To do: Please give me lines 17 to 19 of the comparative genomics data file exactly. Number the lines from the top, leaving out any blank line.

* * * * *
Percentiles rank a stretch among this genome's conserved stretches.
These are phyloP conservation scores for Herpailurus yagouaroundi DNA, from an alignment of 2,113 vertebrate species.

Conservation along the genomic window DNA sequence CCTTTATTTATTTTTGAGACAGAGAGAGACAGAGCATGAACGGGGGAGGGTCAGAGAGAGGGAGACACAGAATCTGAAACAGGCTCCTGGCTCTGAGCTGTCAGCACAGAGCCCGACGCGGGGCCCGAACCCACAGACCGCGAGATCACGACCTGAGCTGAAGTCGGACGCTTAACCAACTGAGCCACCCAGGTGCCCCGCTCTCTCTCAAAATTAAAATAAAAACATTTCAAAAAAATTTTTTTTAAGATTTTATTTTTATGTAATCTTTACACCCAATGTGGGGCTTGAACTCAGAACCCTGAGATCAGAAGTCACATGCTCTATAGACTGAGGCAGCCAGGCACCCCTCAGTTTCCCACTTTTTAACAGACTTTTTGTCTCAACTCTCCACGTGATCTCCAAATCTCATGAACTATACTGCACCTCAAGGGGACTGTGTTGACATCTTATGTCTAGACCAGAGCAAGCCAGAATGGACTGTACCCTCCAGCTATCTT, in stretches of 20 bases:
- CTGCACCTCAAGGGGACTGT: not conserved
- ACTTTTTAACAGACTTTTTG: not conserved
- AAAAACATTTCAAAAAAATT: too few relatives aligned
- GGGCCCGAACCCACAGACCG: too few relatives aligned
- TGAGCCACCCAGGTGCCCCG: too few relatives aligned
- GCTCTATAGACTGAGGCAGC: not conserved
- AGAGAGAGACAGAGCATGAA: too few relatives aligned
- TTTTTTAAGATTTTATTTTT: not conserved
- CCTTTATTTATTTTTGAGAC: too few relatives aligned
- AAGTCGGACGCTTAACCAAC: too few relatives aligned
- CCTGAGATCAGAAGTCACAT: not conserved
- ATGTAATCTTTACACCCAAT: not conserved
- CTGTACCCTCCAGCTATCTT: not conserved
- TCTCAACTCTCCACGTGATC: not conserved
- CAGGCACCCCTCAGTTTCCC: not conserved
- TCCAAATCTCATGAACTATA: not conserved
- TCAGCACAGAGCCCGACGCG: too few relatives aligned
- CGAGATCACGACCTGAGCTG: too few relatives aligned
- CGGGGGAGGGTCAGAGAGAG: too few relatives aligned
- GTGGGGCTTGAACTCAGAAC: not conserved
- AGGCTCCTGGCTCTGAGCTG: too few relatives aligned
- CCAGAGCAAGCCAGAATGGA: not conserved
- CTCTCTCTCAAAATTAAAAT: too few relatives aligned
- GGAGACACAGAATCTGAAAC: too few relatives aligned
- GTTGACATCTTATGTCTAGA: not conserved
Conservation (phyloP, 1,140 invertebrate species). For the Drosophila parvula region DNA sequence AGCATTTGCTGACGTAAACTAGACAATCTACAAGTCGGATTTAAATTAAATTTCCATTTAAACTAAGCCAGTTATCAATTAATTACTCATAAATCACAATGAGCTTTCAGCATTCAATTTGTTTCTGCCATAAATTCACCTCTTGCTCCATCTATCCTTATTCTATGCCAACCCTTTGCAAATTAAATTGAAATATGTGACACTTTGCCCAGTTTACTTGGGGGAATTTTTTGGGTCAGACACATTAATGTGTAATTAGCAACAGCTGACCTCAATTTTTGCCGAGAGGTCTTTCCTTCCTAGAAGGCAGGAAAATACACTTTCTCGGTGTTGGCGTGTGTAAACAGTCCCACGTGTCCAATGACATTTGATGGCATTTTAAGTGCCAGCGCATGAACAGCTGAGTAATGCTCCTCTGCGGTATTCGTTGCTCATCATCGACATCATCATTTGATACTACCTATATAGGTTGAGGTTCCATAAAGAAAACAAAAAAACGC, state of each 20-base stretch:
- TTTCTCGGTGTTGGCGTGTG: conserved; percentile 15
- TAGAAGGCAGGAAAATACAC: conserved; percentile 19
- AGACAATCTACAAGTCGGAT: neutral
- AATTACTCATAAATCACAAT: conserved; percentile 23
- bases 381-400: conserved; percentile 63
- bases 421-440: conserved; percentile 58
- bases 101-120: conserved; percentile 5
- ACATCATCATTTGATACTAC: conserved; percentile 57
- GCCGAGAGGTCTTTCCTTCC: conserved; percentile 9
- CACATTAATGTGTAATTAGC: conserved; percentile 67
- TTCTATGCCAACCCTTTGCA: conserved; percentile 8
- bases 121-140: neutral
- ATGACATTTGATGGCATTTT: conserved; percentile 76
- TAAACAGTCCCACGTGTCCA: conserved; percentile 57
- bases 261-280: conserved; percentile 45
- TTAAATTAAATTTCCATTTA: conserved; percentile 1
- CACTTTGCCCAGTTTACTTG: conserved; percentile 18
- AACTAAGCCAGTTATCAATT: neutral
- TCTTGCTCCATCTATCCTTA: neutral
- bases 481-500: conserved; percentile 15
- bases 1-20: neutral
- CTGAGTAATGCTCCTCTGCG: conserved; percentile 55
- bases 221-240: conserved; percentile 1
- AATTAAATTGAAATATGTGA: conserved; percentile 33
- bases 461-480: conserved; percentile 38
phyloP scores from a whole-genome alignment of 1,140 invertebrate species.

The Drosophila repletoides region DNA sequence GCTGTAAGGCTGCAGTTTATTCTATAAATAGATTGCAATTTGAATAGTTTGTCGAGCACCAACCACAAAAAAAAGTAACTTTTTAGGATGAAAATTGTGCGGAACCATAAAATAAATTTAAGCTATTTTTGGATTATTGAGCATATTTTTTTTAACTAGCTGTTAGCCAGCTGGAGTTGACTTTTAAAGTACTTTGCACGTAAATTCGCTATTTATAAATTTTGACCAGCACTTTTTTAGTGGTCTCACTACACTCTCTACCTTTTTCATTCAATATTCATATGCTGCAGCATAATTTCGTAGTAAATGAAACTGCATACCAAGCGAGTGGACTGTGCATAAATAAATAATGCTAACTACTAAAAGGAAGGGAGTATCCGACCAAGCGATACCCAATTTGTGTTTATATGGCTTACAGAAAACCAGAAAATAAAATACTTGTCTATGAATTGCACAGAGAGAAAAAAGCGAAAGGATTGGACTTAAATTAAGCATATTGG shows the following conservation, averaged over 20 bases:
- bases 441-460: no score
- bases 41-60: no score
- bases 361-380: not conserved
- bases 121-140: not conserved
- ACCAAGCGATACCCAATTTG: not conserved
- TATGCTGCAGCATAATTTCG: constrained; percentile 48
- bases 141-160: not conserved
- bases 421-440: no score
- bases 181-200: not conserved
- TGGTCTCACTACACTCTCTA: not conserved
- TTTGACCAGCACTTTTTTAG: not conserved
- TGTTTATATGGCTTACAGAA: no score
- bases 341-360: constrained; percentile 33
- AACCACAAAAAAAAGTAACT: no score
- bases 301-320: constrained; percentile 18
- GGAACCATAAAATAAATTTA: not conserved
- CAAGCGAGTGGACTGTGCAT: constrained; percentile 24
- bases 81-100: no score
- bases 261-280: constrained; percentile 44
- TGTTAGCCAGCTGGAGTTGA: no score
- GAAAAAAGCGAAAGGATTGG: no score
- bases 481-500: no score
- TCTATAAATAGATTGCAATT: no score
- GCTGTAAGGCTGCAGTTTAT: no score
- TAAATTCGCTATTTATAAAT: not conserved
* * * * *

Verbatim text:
- TCTCAACTCTCCACGTGATC: not conserved
- CAGGCACCCCTCAGTTTCCC: not conserved
- TCCAAATCTCATGAACTATA: not conserved